What is positional trading and best positional trading strategy


positional trading, positional stock, position trading strategy, margin position, trading around a core position

In Positional trading you do not square off your position the same day or within a few days. 

After you invest, you hold on to your investment for weeks, months, or even years, intending to earn maximum returns.

Positional traders uses the ‘buy and hold’ strategy. For example, they could be result announcements, or a company could be filing for bankruptcy.

Hence, these traders are not impacted by short-term volatility and have a long-term horizon with ample liquidity.


Positional trading strategies

While position trading may appear to be easy, it requires deep fundamental and technical research, as well as a solid grasp of the markets. 

Here are a few strategies to help you trade more effectively

Support and Resistance Trading 

Support and resistance indicators can assist you in determining if the price of an asset is likely to fall into a downward trend, or grow into an upward trend. 

Depending on this evaluation, you may determine whether to start a long position and profit from weekly, monthly, or yearly rising prices or a short position and profit from price reductions that last for a long time. 

When trying to ascertain support and resistance levels, the following three major factors must be considered. 

The most dependable source of support and resistance levels is historical pricing. 

Previous levels of support and resistance serve as indicators of future trends. 

Technical indicators that might provide dynamic support and resistance levels that fluctuate in response to the price of a certain asset.


Breakout Trading Strategy 

Breakout trading entails attempting to open trade during the early phases of a trend. Typically, a breakout strategy serves as the foundation for trading large-scale market swings. 

A breakout trader, like a support and resistance trader, will normally start a long position once the stock price breaks just above the resistance line, or a short position after the stock goes down below the support level. 

As a result, to be a great breakout trader, you must be familiar with spotting levels of support and resistance.


50-Day Moving Average Trading 

The 50-Day Moving Average Indicator is among the most important indicators in positional trading.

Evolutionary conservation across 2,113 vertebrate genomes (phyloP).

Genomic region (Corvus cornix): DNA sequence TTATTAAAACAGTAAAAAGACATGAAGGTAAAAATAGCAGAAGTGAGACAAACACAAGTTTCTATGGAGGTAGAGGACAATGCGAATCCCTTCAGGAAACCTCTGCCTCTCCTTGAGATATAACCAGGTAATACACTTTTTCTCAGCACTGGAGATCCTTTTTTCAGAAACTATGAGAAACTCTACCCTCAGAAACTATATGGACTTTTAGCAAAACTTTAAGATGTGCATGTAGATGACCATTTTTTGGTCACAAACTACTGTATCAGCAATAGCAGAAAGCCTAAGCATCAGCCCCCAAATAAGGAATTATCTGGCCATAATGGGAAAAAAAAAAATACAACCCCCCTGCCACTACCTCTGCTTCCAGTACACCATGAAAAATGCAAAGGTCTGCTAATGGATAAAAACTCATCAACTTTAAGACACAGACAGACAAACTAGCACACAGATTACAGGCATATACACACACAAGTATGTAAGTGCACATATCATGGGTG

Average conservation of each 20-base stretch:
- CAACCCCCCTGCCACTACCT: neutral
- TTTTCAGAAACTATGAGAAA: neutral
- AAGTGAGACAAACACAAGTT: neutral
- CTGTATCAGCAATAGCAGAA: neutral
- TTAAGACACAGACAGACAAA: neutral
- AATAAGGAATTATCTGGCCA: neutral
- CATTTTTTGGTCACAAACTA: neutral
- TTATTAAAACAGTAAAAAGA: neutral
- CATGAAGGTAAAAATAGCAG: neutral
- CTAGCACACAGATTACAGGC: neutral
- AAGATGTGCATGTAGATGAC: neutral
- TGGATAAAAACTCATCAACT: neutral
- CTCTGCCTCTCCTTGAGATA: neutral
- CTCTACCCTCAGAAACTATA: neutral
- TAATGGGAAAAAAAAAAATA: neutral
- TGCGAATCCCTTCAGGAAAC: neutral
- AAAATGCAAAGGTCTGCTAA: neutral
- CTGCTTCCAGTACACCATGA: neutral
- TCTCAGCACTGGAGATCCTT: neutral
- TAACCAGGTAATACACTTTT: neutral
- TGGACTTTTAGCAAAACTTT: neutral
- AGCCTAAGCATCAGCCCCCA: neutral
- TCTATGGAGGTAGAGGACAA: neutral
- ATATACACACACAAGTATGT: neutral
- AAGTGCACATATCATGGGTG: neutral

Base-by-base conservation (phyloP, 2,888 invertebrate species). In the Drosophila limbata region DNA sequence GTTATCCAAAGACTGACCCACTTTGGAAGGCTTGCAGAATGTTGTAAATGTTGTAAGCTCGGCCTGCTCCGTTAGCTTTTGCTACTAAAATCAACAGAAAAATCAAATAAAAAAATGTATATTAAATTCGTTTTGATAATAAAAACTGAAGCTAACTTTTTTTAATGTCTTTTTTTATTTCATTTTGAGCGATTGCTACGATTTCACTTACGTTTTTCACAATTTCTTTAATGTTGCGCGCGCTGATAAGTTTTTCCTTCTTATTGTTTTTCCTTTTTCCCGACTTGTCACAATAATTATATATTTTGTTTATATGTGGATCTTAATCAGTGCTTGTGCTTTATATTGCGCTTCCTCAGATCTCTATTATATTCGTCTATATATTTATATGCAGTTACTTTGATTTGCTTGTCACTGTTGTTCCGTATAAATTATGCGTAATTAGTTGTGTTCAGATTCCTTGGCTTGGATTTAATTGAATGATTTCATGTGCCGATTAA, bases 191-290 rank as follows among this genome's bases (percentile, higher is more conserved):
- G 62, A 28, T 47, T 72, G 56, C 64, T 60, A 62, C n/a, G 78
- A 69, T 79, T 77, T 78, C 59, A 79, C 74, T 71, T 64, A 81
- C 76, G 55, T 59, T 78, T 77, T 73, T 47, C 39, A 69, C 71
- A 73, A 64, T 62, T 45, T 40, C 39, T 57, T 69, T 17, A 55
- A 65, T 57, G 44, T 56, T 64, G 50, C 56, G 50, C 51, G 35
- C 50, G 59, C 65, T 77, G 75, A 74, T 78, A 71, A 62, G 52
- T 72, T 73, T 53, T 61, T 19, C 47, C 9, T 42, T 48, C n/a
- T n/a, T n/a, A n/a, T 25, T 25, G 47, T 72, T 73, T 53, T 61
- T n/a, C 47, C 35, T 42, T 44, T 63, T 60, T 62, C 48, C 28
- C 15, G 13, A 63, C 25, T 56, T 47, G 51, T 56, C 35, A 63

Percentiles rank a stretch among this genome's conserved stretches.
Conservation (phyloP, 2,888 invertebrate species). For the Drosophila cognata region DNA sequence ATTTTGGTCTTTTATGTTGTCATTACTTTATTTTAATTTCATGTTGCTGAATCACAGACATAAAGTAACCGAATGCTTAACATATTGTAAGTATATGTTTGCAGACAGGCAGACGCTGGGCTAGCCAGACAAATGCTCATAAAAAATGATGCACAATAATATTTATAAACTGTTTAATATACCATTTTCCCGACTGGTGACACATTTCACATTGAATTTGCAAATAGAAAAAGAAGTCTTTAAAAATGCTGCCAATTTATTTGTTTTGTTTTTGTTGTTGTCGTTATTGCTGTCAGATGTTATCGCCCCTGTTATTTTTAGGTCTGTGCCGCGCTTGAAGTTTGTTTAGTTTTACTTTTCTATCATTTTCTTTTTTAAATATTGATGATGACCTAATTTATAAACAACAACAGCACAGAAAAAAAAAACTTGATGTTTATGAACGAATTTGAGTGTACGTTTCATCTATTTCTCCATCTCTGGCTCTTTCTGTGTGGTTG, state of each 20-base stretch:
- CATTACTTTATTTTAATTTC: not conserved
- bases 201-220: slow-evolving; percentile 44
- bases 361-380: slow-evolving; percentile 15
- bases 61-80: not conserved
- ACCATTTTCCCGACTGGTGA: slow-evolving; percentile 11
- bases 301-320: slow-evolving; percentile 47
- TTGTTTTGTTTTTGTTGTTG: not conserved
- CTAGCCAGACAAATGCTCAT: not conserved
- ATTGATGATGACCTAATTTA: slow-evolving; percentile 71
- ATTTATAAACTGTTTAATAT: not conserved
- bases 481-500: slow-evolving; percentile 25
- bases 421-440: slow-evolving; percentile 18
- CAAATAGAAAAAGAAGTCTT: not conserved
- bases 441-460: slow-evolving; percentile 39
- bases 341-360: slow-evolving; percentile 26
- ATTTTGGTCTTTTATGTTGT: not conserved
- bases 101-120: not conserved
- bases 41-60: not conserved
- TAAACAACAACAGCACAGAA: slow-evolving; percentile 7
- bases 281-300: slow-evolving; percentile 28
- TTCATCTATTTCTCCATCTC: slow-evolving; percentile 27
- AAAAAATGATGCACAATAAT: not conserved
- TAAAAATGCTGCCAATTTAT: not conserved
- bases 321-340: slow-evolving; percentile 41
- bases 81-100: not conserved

50 is a factor to both 100 and 200, which are moving averages representing important long-term trends. 

Whenever the 50-Day Moving Average indication crosses with the 100 and 200-Day Moving Average indicators, it may signify the beginning of a new long-term trend, making it a useful indication for positional traders. 

The stop-loss in a trade executed using this approach is set immediately below the most recent swing down.


Pullback and Retracement trading strategy 

A pullback is a small drop or retreat in an asset’s current rising trend. Pullback trading allows traders to profit on declines or delays in the upward trajectory of an asset’s price. 

The goal is to purchase undervalued stocks and sell them after the asset has recovered from the setback and resumes its upward trajectory. 

Pullbacks are frequently alluded to as retracements, although they are not the same as reversals. 

A technical indicator called Fibonacci retracement can help you evaluate whether a market decline is a pullback or a reversal.


Advantages of position trading strategies


1) Positional trading is a long-term strategy that can yield significant gains.

2) The positional trading strategy takes advantage of large stock moves spanning weeks and months.

3) Because positions do not need to be examined daily, the trader is less concerned than with certain short-term techniques.

4) The positional trading strategy simply necessitates time spent analyzing probable stocks, leaving greater time for other transactions or professional duties.


Disadvantages of position trading strategies

As the saying goes, while every activity has advantages, it also has its own set of disadvantages. 

Similarly, a position trading strategy has its own set of drawbacks that you should be aware of before engaging in trade

1) As transactions might run for several months, a large amount of cash is required to keep positions open for an extended length of time.

2) Transfer expenses can quickly add up if the position is open for an extended length of time.

3) The positional trading strategy also necessitates the investor’s capital being locked up for extended periods. It is thus advised that you get your risk profile assessed before venturing into the realm of positional trading.

4) Deposits are required since trading positions with small amounts of money is impossible. As a result, large price changes are more likely to result in a total loss of invested cash.

To identify market movement, positional traders rely heavily on fundamental and technical research. 

Positional trading may be a good alternative to trading stocks if done properly with analysis and understanding. 

These strategies aren’t simple to implement, especially for novice investors, but if you’re just getting started with positional trading, these positional trading strategies help you feel more confident in your decisions. 

Positional trading can be a great alternative to day trading if you trade with accurate knowledge and research.



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